******BUYING a Lawn Care Co. **********

Discussion in 'Business Operations' started by louisianalawncare, Dec 1, 2004.

  1. louisianalawncare

    louisianalawncare LawnSite Member
    Messages: 27

    I have been presented with the option to buy a pretty large company.

    When looking at this company, what would you guys look for I have some details

    1. $230,000 gross a year
    2. All contracts come with it
    3. All equipment
    2 Hustler ztr
    4 trimmers
    2 edgers
    12' trailer + racks and toolboxes
    toro tiller
    2 redman 8000 blowers
    1998 chevy 1500
    sprayers, spredders, ect.

    Need advice on looking at the books????????????????
  2. walker-talker

    walker-talker LawnSite Platinum Member
    from Midwest
    Messages: 4,771

    That is a pretty big step for you, especially being in the business for only 1 year. I would take the books to a CPA and ask them their opinion. I would also ask for some time logs is they have it, but I guess that might be in the books. Before making a purchase this large I would want to know if it's profitable.

    Also, I would ask the owner to deduct the cost of the CPA should you accept his offer.
  3. tonygreek

    tonygreek LawnSite Gold Member
    Messages: 3,915

    any idea why he is selling? if he's got 2 brand new redmax 8000s and is selling, i'd wonder what's up since it seems he's quickly decided to sell. of course, they could be standard purchases for the fall for his lco. just throwing it out there.

    make sure to have someone look at the books for you, and be sure to view the equipment and the business as two separate transactions, and cost breakouts, in order to come closer to a fair valuation. as walker said, look at the time logs and get a handle on his labor overhead.

    oh, and if you really wanna stoke the lawnsite fires, what's he asking for it?
  4. louisianalawncare

    louisianalawncare LawnSite Member
    Messages: 27

    He owns a retail / mechanic shop for commercial lawn equipment and wants to focus on that end of it.


    ** I'm sure he would stay on for X amount of months for the transition.
    Will definately get C.P.A. to look at books.

    ?? Should I rewrite all the exisiting contracts to fit my business name or do that when they renew? also thinking of a small discount for old customers as an incentive to renew with the new owner-if the budget alows it

    ?? know a good Ins. company

    ** Think he will assist in the finances

    Thanks guys
  5. cleancutccl

    cleancutccl LawnSite Senior Member
    Messages: 698

    That's a pretty good chunk of change. I'm looking at buying some accounts and wouldn't pay more than 15% of gross. That's accounts only, no equipment in the deal. Like everyone else said, it all depends on if its profitable.
  6. MMLawn

    MMLawn LawnSite Gold Member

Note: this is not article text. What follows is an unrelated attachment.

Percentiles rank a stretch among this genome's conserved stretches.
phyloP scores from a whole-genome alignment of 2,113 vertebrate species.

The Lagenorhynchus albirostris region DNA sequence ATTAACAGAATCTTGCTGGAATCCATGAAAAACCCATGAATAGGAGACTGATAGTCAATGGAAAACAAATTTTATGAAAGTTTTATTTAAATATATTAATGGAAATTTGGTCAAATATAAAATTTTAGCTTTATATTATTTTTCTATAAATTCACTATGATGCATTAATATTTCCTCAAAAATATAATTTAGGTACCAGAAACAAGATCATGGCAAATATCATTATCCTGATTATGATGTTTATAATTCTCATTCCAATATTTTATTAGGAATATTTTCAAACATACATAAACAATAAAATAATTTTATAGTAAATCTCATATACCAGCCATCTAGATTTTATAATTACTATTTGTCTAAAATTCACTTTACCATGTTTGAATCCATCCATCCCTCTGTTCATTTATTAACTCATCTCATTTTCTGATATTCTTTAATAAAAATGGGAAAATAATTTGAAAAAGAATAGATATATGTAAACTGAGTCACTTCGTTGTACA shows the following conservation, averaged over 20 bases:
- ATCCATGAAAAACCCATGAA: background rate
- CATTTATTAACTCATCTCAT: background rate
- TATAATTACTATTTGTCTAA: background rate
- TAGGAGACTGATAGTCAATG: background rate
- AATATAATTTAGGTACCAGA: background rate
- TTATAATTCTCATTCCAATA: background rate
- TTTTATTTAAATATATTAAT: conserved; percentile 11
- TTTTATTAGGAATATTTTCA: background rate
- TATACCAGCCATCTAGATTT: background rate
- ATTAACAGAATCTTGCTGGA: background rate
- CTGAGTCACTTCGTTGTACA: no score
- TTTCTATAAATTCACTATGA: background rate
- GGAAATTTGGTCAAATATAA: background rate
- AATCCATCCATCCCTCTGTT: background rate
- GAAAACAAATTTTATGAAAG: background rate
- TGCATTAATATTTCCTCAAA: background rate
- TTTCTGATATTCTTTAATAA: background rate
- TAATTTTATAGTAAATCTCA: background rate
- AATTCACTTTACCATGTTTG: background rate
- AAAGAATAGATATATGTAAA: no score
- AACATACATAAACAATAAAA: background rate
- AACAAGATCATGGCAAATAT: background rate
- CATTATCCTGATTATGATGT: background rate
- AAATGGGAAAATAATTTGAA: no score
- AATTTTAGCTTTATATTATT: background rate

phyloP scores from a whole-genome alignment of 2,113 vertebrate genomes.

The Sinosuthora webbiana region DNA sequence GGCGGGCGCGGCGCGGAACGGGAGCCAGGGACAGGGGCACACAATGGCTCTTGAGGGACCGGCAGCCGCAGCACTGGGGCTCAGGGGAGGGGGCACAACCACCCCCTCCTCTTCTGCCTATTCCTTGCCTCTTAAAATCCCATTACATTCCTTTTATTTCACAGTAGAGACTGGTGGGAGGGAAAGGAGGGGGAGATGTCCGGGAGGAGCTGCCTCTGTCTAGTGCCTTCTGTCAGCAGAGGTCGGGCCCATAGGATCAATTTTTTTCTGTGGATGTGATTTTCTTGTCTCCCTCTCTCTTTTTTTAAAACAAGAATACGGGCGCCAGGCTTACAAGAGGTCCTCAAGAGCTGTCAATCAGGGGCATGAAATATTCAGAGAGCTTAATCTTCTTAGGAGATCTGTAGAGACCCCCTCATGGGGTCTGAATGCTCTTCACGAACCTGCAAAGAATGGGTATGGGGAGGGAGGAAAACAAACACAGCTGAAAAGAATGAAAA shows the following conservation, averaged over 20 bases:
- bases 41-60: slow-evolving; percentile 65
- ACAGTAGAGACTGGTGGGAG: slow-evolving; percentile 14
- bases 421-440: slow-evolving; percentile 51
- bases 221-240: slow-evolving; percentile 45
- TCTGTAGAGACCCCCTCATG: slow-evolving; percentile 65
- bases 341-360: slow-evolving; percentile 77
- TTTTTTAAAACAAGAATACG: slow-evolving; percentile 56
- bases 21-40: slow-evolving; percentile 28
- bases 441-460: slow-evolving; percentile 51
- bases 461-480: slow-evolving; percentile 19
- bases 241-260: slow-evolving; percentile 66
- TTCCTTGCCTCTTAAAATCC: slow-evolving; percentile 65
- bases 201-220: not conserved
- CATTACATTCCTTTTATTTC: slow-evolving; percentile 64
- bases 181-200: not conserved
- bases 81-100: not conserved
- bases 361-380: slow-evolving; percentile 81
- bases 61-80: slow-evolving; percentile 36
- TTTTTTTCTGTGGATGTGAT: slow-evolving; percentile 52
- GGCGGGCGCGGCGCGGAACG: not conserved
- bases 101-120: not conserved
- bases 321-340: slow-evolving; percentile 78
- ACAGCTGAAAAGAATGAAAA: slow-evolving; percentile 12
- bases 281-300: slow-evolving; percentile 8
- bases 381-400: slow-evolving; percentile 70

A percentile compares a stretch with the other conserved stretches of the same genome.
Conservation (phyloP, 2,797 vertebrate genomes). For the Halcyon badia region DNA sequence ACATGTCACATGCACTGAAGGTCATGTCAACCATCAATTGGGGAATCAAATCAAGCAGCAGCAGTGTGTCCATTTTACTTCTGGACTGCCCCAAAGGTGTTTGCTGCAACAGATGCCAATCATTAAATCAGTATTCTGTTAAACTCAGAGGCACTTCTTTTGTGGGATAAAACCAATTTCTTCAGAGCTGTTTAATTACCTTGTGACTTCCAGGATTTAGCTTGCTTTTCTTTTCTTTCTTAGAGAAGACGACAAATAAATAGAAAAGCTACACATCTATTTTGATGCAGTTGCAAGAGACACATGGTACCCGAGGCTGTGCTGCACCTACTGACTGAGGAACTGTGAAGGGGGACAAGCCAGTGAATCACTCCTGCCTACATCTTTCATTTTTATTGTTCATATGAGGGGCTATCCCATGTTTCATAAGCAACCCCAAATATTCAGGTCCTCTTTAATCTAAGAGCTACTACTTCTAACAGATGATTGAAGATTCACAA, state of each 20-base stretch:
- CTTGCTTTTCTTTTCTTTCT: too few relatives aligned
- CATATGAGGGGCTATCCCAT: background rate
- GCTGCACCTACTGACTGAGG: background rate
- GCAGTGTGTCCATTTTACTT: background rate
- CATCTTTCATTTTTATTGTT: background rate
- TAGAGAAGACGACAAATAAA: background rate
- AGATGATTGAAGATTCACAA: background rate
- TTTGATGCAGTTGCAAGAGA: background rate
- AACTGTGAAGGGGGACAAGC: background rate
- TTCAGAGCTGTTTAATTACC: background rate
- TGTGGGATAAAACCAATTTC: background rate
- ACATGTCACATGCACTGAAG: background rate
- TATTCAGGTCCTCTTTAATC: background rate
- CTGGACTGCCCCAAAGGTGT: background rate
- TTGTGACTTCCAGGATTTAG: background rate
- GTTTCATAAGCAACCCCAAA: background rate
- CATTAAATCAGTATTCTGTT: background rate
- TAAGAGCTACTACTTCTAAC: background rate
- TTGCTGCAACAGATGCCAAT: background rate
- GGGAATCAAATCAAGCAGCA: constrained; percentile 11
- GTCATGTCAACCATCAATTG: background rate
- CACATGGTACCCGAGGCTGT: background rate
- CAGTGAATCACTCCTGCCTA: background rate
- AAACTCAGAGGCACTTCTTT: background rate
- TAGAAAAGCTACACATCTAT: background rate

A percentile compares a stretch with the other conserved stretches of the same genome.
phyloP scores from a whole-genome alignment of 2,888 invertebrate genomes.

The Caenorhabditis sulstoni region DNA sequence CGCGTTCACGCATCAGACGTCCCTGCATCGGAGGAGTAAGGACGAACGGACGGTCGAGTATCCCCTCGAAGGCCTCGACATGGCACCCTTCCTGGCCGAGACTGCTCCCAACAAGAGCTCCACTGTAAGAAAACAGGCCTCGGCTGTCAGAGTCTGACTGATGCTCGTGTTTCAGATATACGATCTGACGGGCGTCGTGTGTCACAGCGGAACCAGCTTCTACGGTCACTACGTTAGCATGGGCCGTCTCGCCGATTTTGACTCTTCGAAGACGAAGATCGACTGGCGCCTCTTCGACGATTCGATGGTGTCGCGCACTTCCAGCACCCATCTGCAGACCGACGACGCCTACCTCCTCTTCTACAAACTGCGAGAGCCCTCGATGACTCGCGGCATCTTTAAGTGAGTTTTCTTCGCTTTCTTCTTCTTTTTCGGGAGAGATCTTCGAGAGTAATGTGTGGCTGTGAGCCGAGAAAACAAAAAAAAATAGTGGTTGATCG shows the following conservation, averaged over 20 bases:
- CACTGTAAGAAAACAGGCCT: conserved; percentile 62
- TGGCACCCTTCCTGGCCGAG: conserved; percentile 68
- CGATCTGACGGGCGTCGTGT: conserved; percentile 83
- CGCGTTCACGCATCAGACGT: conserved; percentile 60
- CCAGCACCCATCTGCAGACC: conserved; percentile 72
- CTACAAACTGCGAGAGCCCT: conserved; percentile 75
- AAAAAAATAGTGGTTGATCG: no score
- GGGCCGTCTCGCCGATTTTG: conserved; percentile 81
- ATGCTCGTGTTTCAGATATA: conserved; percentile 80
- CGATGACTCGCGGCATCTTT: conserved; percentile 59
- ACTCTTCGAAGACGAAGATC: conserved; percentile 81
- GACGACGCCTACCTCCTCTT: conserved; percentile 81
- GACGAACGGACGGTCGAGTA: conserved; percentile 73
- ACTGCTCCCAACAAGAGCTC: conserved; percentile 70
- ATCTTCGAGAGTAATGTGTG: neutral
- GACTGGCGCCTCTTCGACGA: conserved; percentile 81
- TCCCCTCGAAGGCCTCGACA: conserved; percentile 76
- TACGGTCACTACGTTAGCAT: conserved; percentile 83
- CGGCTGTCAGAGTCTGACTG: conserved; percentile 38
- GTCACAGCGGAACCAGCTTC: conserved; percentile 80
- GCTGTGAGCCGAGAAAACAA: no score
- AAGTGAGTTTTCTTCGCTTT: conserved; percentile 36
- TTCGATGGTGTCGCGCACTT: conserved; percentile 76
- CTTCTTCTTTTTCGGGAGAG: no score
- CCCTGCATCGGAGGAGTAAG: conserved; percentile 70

Messages: 3,569

    Of course as the price could vary some because you didn't provide the exacts of the equipment, but I have figured them on the higher side so if anything it would be less if the equip is of a lesser value.

    Also it depends on how much time is left on the contracts as well since it is the end of the year already, if they are transferable and I'm sure they have an out for the customer anyway, probably 30 days. But since the contract is not with you then in court they would probably be let out anyway. But having contracts is better than not as to buying.

    Remember this is my opinion, and I am not a big fan of "buying" an LCO's accts because I don't think in most cases in is a good investiment or buy as most times you don't retain most of the accts, but this info is based on sound business buying principals in the LCO business.

  7. rodfather

    rodfather LawnSite Fanatic
    Messages: 9,501

    I would do a couple of things.

    1. I would absolutely have to have a P & L Statement for the past 3 years at least.

    2. You have to figure out what all his equipment is worth (truck, mowers, etc.).

    3. Personally, I would have to review these properties and see how much each one brings in.

    Take your time, don't rush into this. Buying a quarter of a million dollar business (turn key operation) is a pretty big step. Keep in mind you will also need employees (you are not going to produce those numbers as a solo operation btw). Your next step as well is getting an attorney to help you with the sale (including a 5 year, non-compete clause in the contract).

    Keep us posted and good luck!
  8. tonygreek

    tonygreek LawnSite Gold Member
    Messages: 3,915

    that's a pretty large amount. my suggestion is to read mmlawn's post, and then read it again. if you take only one bit of advice on this, be absolutely sure that any deal features the aforementioned staggered payments based on customer retention.

    also, you might weigh out the amount of money, in marketing terms, that you think it would take to land a similar customer base and see whether that's something you could live with doing on your own.
  9. Evergreenpros

    Evergreenpros LawnSite Bronze Member
    Messages: 1,154

  10. MacLawnCo

    MacLawnCo LawnSite Bronze Member
    Messages: 1,847

    there are accountants out there who specifically specialize in business valuation. http://www.aicpa.org/accredrefweb/abvsearch.asp is the locator for the American Instiute of CPAs business valuation specialists. give one of them a call... after all, who would you trust, a business valuation professional or some guys who maintain landscapes?

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